Fat Transfer, Fat Injection, Fat Micro-lipo-injection
Young vs Old Faces: What happens?
The aged face is the consequence of several concurrent factors, including skin laxity, soft tissue ptosis, and volume loss. We accept that with age fat redistributes on the body. Slim hips become rounded, breasts droop, knees deposit fat medially, and lower abdomens protrude. Why then are we so reluctant to apply the same cause and common- sense treatment to the aging face?
The young face is full, with an even, ample distribution of superficial and deep fat. It appears homogenized and balanced without demarcation of the cosmetic units. In contrast, the old face shows compartmentalization, with a “hill and valley” topography. There is vivid demarcation of the cosmetic units, which leaves the face unbalanced.
Aging as viewed on a cellular level occurs as a result of a decrease in adipocyte cell size, function, and differentiation. In addition, redistribution of facial fat and atrophy of muscles and bone leads to the structural changes in the face as one senesces. It is also accompanied by loss of underlying connective tissue and reduced collagen causing sagging of skin.
Improving the condition of the skin is most commonly done with resurfacing procedures, laser and light therapy, daily skin care, and ultraviolet (UV) protection.
Correction of soft tissue ptosis is usually surgically treated with a brow lift, mid face lift, and lower face rhytidectomy or non-surgically by energy-based technologies such as radiofrequency or ultrasound. it was obvious that to recapture youth the lost volume must be restored by means at our disposal —prostheses made of silicone, bone, cartilage or recently by fillers or fat injection.
We cannot deny Sub-dermal fat give soft contours to our ugly underlying musclo-skeletal structures and that impart an aesthetically pleasing look to our eyes and interpreted by our mines as health and vitality. Getting rid of your own fat and then injecting it in your wrinkles to eliminate them does sound like the best of all world!!!
What is Autologus Fat Transfer?
Fat transfer is known by a variety of names, of which the commonly used are fat transfer, fat injections, fat grafting, micro-lipoinjection, and autologous fat grafting. The word autologous means material (fat) is harvested from one area and donated to another in the same individual.
Although fat transplantation has been utilized in medicine for more than 100 years, the concept of injecting human fat back into the patient as an effective means to fill in wrinkles and loss of tissue throughout the body and face has been popular only since the mid1980s.
Autologous fat transfer has become an increasingly important method of facial rejuvenation both as a standalone procedure as well as in combination with traditional rejuvenation methods, like face-lifting, brow lifting, and blepharoplasty.
What are the Benefits of Fat Transfer?
Fat transfer is particularly suited for restructuring the proportion of the face. Normal facial structures can also be aided, by adding constructive elements to correct a broad range of perceived facial deficiencies. For example, a stronger jawline creates a youthful, more powerful-looking face; by eliminating the hollowness of lower lids helps eliminate that tired, sad appearance; and fuller lips create a more youthful, attractive appearance. Fat transfer is also used for augmenting body contours, such as the breasts or buttocks.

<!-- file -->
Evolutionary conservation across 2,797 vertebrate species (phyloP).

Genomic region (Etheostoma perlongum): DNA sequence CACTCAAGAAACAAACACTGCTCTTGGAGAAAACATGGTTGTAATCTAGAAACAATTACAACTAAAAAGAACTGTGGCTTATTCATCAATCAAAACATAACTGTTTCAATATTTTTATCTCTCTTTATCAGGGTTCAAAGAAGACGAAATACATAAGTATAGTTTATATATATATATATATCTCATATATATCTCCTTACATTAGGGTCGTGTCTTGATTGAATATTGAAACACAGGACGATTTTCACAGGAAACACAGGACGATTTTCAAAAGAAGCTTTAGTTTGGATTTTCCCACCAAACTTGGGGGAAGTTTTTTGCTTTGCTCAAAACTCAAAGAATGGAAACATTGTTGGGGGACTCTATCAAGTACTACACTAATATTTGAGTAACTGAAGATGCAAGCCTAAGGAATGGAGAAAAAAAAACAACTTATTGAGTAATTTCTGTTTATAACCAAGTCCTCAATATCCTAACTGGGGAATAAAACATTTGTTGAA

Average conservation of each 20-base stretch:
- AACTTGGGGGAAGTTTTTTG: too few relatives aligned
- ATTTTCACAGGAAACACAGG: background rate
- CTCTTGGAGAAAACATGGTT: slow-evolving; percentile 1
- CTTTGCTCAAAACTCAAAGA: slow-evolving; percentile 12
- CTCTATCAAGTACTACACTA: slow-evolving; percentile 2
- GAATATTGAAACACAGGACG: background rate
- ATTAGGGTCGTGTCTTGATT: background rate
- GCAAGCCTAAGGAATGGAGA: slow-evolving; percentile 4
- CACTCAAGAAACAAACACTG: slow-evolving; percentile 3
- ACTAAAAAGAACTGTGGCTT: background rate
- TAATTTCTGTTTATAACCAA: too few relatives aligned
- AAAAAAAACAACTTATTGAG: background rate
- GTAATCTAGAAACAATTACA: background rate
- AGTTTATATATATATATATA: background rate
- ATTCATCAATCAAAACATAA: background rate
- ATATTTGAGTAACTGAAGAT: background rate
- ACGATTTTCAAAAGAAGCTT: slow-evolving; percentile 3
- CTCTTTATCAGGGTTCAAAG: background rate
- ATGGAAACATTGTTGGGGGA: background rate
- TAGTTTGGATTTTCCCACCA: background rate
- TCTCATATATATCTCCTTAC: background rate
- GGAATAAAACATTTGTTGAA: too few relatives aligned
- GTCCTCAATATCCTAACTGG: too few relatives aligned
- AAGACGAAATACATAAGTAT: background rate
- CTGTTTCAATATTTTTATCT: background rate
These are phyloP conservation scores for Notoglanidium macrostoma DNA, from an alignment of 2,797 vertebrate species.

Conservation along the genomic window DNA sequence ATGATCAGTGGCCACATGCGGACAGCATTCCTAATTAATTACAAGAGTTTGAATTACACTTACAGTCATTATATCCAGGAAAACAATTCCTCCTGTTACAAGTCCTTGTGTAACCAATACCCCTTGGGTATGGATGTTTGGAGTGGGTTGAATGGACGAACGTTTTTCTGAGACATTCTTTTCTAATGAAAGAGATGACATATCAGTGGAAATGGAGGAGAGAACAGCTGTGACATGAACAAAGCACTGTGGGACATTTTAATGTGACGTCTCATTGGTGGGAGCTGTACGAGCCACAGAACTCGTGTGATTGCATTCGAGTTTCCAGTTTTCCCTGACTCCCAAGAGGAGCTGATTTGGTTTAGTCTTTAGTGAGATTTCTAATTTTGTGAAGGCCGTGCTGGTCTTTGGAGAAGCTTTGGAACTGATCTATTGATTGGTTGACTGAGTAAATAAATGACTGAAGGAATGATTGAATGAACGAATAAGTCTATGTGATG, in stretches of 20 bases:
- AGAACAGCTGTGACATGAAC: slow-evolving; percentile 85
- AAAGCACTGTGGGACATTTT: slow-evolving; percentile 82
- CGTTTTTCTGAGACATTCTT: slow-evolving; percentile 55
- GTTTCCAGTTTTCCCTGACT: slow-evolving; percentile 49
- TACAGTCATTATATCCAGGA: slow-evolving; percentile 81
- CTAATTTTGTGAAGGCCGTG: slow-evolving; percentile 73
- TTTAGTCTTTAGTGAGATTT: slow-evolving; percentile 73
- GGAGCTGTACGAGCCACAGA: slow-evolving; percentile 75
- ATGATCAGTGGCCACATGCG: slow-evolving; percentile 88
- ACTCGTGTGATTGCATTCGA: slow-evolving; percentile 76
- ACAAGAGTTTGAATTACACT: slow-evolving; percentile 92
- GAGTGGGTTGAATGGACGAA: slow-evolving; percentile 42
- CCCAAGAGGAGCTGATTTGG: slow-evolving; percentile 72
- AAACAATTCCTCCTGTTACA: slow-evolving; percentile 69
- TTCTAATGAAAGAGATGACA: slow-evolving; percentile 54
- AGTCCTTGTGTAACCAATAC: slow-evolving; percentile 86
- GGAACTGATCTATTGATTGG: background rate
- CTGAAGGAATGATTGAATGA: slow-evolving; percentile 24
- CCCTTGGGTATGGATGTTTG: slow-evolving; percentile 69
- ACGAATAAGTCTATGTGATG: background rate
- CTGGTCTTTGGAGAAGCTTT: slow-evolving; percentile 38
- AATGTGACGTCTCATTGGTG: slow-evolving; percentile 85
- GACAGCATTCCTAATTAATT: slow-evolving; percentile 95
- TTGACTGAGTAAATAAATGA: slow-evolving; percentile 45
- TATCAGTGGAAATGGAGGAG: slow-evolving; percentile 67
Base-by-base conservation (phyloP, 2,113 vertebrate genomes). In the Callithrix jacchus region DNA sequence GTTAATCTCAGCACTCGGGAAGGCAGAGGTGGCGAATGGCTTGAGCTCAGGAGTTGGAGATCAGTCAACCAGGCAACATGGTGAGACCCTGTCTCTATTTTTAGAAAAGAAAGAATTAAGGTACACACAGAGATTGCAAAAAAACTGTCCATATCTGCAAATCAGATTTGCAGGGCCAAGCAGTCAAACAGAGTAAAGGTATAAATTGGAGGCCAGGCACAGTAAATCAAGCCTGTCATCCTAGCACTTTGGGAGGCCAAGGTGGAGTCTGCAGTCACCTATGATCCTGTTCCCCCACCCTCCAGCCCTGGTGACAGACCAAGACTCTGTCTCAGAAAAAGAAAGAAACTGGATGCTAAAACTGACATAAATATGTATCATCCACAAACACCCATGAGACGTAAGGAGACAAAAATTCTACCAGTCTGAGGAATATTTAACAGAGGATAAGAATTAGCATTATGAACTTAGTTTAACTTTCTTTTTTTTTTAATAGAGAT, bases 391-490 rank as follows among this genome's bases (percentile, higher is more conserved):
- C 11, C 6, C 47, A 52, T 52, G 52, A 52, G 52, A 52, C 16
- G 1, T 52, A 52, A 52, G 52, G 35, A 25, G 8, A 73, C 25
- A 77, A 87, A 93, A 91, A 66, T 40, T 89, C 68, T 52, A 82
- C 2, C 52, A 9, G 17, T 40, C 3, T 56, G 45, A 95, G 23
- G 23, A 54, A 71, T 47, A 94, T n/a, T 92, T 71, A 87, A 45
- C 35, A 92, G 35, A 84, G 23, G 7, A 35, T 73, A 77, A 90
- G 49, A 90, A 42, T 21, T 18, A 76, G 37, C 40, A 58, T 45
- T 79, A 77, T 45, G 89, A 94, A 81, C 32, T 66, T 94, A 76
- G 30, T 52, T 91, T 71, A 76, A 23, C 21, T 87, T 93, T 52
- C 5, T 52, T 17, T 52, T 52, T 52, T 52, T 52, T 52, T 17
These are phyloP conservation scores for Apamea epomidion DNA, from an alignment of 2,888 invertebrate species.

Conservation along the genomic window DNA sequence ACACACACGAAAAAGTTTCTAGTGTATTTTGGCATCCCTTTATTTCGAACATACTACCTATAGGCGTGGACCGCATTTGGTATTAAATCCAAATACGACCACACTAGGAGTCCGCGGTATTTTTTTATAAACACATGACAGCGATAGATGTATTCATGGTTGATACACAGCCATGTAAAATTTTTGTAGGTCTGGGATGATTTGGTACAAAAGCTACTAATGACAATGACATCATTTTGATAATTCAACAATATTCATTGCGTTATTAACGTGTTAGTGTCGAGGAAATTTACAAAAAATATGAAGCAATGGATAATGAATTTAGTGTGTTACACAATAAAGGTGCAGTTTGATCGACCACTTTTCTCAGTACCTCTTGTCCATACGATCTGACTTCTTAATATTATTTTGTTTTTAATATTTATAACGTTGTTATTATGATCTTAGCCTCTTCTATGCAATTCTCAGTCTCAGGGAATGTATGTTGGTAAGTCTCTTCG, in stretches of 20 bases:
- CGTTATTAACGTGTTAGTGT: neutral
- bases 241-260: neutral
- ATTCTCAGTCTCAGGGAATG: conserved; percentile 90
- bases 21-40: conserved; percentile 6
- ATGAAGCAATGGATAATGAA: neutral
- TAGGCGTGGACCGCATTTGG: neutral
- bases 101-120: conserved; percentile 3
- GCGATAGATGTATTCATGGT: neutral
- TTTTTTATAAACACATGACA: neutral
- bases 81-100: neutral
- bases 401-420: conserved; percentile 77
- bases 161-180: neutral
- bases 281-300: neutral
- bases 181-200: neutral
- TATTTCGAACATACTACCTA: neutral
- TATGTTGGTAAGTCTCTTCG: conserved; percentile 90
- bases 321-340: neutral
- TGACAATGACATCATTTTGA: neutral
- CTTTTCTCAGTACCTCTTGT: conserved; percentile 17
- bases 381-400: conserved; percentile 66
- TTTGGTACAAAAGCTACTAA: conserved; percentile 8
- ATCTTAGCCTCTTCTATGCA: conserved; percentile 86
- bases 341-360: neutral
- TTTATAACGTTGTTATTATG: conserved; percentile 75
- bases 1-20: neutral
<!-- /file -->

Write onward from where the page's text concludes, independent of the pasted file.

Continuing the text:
In certain respects, fat grafting stands in contradistinction to previous efforts at rejuvenation in which the face is augmented with tissue rather than subtracted by lifting, pulling, and excising. A simple analogy to understand the benefits of fat grafting is looking at a full and ripe grape that becomes prune-like (wrinkled, puckered) over a period like a convex, youthful face that undergoes contraction and involution with age. Rather than remove what appears to be redundant tissue and transform that raisin into a pea, perhaps it would be better to re-inflate that tiny raisin back into a grape.
The minimally invasive technique using autologous fat transplantation has become a standard procedure in facial rejuvenation. It is simple, inexpensive, permanent, and effective. It is considered safe because of the autologous property and fat graft longevity. Other indications include congenital, traumatic defects, or surgical defects and scars.
Why autologous fat/collagen is superior to synthetic materials
Autologous fat grafting meets all the fundamental criteria of ideal augmentation materials: availability, low antigenicity, minimal donor morbidity, reproducible, predictable results, and avoids non-auto graft disease transmission or incompatibility, not likely to illicit immune response, least reported complications and longer survivability. Considering these facts, autologous fat transfer provides a very appealing resource for soft tissue volume augmentation in both small and large volumes.
Other areas where fat grafting techniques considered superior to synthetic fillers in terms of the total volume required to perform larger aesthetic corrections include the buttocks and breast. Prof. Moawad and many others insist on the dynamic unique quality of fat as it will age as we age. This unique quality of fat is perfect in soft tissue augmentation since facial structures changes as we age, and a permanent filler will be out of proportion if used. Furthermore, fashion and trends changes, and what is accepted now as beautiful may be not accepted at all later.